Ray, that's a great solution. I suspect the lawnmower makers might be interested. On the downside, it makes their product a little more expensive, and also stops them from selling new mowers to people who own rock gardens.
On one occasion a wayward horseshoe found my lawnmower. I replaced the blade and the blade mount because the shear pins had done their job. I had trouble finding the right blade, though, because when I replaced the blade with the 22" proudly displayed on the mower deck, I could hear the slight "chirp" of the blade kissing the shield. No matter, I put in a 21" blade and I was on my way. As the years wore on, so did the mower, every so often a blade mount would crack, and at one point I had to replace the handle because it had sheared off from vibration. About 7 years later I was replacing another cracked mount, and as I rotated the blade around I found that the crankshaft was horribly bent.
Now it all made sense, the smaller blade, cracked mounts, and the handle breaking from vibration. I wished I had known about straightening the shaft with a pipe, rather than just taking the mower to the curb.
In a bid to boost the viability of lithium-based electric car batteries, a team at Lawrence Berkeley National Laboratory has developed a chemistry that could possibly double an EV’s driving range while cutting its battery cost in half.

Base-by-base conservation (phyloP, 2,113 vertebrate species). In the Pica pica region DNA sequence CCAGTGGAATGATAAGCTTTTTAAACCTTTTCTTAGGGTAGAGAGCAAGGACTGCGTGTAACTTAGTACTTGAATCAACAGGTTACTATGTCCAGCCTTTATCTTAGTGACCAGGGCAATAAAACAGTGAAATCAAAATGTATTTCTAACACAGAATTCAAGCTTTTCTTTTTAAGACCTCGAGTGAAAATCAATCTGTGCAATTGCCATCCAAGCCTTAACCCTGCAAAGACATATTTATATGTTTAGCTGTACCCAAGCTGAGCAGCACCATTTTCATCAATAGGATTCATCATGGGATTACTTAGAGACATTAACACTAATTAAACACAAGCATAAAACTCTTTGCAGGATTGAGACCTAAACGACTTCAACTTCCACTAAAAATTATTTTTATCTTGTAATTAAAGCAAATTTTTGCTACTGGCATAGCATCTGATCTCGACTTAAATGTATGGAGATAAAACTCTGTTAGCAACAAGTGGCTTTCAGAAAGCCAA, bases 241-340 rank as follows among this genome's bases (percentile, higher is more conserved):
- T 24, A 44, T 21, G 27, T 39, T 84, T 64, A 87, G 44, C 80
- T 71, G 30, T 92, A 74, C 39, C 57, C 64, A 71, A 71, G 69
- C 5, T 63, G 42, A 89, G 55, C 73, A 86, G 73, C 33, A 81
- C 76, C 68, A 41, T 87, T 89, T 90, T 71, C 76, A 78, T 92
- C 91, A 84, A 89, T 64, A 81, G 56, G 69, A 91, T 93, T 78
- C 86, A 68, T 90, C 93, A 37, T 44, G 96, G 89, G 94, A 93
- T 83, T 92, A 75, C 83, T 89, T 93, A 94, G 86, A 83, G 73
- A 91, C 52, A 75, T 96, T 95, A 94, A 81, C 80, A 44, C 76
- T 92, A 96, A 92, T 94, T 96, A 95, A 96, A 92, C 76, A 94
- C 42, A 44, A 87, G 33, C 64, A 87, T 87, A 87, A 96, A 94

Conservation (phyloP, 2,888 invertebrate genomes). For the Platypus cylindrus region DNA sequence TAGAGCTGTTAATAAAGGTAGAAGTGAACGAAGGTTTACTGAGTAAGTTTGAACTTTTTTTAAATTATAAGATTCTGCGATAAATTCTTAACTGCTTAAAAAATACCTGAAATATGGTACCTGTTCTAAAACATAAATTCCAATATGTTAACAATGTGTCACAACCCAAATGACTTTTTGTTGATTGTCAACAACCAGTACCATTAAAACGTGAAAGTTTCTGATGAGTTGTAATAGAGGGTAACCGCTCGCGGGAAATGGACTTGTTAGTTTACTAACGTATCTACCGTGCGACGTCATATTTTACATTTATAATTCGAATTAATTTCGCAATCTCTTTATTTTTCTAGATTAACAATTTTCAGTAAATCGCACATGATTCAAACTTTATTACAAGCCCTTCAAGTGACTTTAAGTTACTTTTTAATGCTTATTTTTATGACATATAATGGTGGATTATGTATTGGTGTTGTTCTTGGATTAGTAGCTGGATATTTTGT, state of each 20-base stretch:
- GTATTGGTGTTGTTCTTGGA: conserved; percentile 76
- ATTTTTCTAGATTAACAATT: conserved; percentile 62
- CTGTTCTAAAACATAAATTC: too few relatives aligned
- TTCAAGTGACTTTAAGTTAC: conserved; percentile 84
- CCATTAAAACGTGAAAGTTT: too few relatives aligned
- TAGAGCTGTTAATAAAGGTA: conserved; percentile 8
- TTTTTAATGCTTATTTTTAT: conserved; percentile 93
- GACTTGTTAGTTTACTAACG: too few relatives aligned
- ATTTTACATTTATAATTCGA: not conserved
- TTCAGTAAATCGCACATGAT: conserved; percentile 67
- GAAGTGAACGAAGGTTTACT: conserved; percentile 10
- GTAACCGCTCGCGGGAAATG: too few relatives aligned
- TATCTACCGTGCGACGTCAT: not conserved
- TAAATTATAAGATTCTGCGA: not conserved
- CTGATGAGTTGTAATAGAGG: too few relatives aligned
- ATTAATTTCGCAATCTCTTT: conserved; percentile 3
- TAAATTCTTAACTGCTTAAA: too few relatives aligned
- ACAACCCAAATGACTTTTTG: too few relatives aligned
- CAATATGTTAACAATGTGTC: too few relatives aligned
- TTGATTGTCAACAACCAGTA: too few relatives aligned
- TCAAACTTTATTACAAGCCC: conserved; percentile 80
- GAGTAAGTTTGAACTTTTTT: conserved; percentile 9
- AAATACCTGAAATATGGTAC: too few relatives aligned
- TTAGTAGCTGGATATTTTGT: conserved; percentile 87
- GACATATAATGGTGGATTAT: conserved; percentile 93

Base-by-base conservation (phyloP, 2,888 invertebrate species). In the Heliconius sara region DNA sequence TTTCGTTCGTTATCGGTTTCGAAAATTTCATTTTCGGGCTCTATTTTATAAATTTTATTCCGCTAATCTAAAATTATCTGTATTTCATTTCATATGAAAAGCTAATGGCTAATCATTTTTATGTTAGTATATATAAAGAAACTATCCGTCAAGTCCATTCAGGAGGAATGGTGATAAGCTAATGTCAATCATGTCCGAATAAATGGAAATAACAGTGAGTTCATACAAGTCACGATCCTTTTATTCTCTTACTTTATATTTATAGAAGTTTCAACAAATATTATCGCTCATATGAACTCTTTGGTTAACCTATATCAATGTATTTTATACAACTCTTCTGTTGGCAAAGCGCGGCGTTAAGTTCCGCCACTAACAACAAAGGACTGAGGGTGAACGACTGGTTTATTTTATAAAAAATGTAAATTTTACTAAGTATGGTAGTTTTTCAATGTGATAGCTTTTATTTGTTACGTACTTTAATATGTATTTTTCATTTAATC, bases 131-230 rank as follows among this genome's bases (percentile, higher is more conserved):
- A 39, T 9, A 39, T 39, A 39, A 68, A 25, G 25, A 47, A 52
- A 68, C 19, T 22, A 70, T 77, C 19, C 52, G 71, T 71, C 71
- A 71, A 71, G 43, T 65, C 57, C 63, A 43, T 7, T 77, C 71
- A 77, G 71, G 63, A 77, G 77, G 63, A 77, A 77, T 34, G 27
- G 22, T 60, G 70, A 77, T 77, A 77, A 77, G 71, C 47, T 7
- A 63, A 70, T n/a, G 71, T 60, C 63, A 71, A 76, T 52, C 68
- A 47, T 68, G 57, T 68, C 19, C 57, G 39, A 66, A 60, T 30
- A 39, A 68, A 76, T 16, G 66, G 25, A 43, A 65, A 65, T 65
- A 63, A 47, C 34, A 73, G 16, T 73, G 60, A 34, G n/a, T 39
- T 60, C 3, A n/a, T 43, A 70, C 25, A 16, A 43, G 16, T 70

Using Siemens NX software, a team of engineering students from the University of Michigan built an electric vehicle and raced in the 2013 Bridgestone World Solar Challenge. One of those students blogged for Design News throughout the race.
Robots that walk have come a long way from simple barebones walking machines or pairs of legs without an upper body and head. Much of the research these days focuses on making more humanoid robots. But they are not all created equal.
For industrial control applications, or even a simple assembly line, that machine can go almost 24/7 without a break. But what happens when the task is a little more complex? That’s where the “smart” machine would come in. The smart machine is one that has some simple (or complex in some cases) processing capability to be able to adapt to changing conditions. Such machines are suited for a host of applications, including automotive, aerospace, defense, medical, computers and electronics, telecommunications, consumer goods, and so on. This discussion will examine what’s possible with smart machines, and what tradeoffs need to be made to implement such a solution.